Wing Chun and the other "southern Shaolin' traditions are just younger, because they represent these practices hundreds of years downstream, as they traveled south to the sea, and even to other countries.
 

Oily Dragon

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HIstorically speaking, I don't think there are any connections between these martial arts.
There is, according to historians all of these arts intermingled at one point or another. Put another way none of them formed in a vacuum.

Even Dr. Yang suggested a link between Xing Yi and Shaolin animal styles.

As far as other Nei Jia, Shaolin' has always incorporated those and all others. This is part of why so many arts like Wing Chun are considered Shaolin. They honor the Shaolin legacy, and at the same time Shaolin honors them.
 

Xue Sheng

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Well, the body usage and unusual strength usually associated with internal arts can be used for techniques and tactics associated with external arts. That said, IME, developing these attributes requires specific training methods which are different from common physical/athletic/technical training.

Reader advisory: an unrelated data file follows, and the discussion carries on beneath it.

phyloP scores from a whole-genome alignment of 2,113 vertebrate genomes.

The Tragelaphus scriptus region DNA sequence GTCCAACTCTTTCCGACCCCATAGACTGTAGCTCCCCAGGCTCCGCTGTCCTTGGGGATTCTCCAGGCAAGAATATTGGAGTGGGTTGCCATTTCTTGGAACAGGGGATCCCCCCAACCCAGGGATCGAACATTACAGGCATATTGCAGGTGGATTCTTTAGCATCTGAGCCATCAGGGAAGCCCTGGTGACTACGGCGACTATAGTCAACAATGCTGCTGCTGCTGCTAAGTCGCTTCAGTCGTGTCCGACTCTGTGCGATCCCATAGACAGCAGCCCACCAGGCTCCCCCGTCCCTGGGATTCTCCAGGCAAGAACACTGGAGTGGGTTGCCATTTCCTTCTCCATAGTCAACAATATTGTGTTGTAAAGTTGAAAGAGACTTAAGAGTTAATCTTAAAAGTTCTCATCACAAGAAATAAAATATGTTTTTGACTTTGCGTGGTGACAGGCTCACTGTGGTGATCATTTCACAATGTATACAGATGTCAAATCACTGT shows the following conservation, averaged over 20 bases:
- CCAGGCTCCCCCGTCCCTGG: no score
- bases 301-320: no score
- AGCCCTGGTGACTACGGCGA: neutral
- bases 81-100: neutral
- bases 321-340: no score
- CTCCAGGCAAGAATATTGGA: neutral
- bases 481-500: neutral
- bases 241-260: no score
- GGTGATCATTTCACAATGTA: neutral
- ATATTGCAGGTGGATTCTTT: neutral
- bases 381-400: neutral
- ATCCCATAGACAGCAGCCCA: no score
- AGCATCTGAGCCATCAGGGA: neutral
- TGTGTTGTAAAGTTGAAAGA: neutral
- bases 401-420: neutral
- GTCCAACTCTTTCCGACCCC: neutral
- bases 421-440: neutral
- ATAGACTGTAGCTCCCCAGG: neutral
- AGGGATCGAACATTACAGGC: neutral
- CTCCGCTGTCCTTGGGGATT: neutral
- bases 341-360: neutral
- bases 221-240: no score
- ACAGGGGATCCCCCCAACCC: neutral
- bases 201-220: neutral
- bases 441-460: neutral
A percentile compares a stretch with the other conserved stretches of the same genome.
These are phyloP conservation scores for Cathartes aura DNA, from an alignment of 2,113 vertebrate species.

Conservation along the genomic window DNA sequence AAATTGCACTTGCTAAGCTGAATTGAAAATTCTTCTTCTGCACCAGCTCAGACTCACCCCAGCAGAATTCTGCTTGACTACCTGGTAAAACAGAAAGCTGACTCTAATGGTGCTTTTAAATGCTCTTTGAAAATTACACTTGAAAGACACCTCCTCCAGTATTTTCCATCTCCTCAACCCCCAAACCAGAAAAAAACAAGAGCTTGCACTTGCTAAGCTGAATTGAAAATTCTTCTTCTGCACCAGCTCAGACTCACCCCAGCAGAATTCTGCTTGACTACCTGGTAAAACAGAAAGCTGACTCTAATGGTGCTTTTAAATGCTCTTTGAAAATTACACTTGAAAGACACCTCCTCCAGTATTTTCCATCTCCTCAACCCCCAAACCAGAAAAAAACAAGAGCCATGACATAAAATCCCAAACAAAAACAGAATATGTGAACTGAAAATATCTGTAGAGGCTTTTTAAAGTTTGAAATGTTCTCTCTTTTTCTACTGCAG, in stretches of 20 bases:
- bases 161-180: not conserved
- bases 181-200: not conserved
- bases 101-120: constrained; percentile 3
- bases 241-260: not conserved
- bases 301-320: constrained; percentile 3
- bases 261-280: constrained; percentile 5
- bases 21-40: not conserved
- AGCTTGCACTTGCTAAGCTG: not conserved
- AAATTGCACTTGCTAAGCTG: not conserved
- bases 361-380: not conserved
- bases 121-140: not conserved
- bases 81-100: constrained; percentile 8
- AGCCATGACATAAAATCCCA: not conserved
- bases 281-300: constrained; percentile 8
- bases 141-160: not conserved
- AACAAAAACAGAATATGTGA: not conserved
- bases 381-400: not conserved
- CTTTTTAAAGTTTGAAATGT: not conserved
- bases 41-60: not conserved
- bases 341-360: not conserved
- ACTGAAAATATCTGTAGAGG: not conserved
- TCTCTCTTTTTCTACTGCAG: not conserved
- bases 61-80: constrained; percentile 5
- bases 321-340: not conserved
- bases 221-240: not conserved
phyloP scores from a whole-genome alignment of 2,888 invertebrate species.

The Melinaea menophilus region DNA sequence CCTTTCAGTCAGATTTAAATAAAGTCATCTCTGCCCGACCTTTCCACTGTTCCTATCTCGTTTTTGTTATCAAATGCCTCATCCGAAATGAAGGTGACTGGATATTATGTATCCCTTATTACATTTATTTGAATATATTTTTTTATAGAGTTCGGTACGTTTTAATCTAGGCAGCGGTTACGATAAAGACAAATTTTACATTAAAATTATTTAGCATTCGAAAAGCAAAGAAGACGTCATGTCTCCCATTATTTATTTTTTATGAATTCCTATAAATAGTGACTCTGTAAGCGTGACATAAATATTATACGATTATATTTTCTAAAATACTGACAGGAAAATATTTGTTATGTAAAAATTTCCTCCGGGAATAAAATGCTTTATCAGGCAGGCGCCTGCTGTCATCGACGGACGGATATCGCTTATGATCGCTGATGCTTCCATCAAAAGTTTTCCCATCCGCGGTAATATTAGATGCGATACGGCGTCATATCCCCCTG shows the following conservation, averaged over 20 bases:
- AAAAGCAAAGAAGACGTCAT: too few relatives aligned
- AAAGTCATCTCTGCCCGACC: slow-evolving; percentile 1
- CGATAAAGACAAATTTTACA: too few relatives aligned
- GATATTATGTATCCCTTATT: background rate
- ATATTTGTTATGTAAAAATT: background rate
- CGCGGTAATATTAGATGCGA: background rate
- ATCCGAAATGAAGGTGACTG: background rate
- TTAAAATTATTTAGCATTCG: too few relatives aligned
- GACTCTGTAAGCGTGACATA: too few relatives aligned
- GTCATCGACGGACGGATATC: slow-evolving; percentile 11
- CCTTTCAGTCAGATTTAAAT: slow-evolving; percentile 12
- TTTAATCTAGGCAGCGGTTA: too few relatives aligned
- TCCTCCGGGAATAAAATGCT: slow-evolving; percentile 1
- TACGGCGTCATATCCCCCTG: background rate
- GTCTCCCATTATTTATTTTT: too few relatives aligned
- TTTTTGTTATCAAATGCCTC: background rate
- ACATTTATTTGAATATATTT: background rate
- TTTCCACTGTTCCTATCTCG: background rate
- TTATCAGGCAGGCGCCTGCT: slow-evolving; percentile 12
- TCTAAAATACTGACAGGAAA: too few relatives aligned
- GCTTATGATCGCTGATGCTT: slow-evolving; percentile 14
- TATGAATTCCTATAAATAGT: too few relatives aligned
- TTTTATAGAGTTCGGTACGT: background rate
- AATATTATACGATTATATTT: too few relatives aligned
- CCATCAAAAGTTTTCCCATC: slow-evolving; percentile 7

In other words, you can perfectly put the beer in a wine bottle, but you still need to brew it right and you won't do that with grapes.
IME, I do not fully agree.... still going with, if trained properly...over a period of years.... they end up in the same place.

Old Chinese saying. internal goes to external and external goes to internal.
 

Teapot

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There is, according to historians all of these arts intermingled at one point or another. Put another way none of them formed in a vacuum.

Even Dr. Yang suggested a link between Xing Yi and Shaolin animal styles.

As far as other Nei Jia, Shaolin' has always incorporated those and all others. This is part of why so many arts like Wing Chun are considered Shaolin. They honor the Shaolin legacy, and at the same time Shaolin honors them.
I'm aware of the intermingling, but that also depends on how we define it.

If we define a martial art under a label based on when it was founded by someone, then by this definition, anything that predates that founder no longer falls under that label.

For example, both Aikido and Hapkido share the same predecessor art known as Daito-Ryu Aiki-jujutsu.

For the sake of argument, let's assume Aikido and Hapkido never directly intermingled - which might be the case. Stating that Aikido came from Hapkido or that Hapkido came from Aikido is therefore wrong.

Likewise, stating that Taijiquan came from Wing Chun or Wing Chun came from Taijiquan is wrong.